‘Anti-Islamist’ singer faces the music in Egypt

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Top Egyptian singer Ali al-Hajar has been accused of inciting hatred in his most recently released song.

Hajar is well-known for his anti-Islamist narrative but critics say that this time he has gone too far, according to Gulf News on Saturday.

The song has recently hit local TV stations and is becoming notorious for lambasting the Muslim Brotherhood.

The song, “We Are One People and You Are Another,” criticizes Islamists over their attitude towards women, freedom and religion.

“We are one people and you are another. What has shaken our heart has left you untouched. Although there is one God, we have our own God and you have yours.”

“We see our religion as a call for enlightenment and civilization. You reduce it to a short dress or a separating curtain. We see Avicenna while you see Bin Laden,” reads another part of the lyrics this time referring to a Muslim philosopher scientist, and the late Osama bin Laden.

Criticism for the song has come from hardline and liberal corners of Egypt.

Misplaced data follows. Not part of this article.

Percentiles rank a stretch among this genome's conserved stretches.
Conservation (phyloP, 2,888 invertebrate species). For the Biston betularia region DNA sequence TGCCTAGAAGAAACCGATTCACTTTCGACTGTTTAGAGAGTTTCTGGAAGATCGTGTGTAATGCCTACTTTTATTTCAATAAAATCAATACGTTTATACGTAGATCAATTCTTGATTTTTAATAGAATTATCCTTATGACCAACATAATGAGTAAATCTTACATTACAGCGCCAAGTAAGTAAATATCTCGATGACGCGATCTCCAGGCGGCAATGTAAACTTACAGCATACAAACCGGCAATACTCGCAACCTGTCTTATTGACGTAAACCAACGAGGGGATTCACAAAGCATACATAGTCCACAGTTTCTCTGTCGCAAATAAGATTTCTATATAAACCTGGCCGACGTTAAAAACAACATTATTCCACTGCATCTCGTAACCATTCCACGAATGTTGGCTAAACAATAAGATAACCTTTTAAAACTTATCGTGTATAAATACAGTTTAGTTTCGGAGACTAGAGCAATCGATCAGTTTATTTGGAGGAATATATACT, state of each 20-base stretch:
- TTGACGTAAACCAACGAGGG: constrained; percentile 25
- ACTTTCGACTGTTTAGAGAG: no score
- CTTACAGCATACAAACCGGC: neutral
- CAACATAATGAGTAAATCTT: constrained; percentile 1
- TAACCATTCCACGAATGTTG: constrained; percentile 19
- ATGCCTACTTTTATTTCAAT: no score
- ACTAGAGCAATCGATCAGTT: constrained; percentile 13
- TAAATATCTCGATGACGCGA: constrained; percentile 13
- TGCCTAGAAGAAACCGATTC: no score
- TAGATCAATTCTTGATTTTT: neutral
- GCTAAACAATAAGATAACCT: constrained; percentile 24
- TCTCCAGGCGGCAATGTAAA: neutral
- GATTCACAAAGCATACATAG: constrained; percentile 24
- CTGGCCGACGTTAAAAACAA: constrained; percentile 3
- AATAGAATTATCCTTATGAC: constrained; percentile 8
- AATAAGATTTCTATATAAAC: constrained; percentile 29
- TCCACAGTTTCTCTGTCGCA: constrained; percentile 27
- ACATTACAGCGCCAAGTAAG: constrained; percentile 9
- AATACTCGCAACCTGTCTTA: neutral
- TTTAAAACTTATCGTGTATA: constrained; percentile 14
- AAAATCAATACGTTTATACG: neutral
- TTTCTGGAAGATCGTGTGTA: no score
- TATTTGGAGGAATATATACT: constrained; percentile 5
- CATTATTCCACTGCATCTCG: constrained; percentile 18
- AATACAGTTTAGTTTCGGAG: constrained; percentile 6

“Even art is being manipulated for inciting hatred, sowing disunity and damaging social peace,” said Hatem Azzam, an Islamist politician.

“After this song, it is not unlikely we’ll hear about demands for self-determination [by Islamists] in Egypt,” tweeted Alaa Abdel Fattah, a liberal activist known for anti-military posturing.

Hajar fought back at the wide-ranging criticism, defending his newest release.

“I have a strong conviction that the Brothers themselves are the reason for splitting up Egyptians although we were for long one people,” Gulf News quoted him as telling Egyptian newspaper al-Masry al-Youm.

During former Egyptian President Mohammad Mursi's tenure, opponents accused him of acting at the Brotherhood’s behest, for promoting religious intolerance in an already fractured society and failing to manage the country’s daily problems.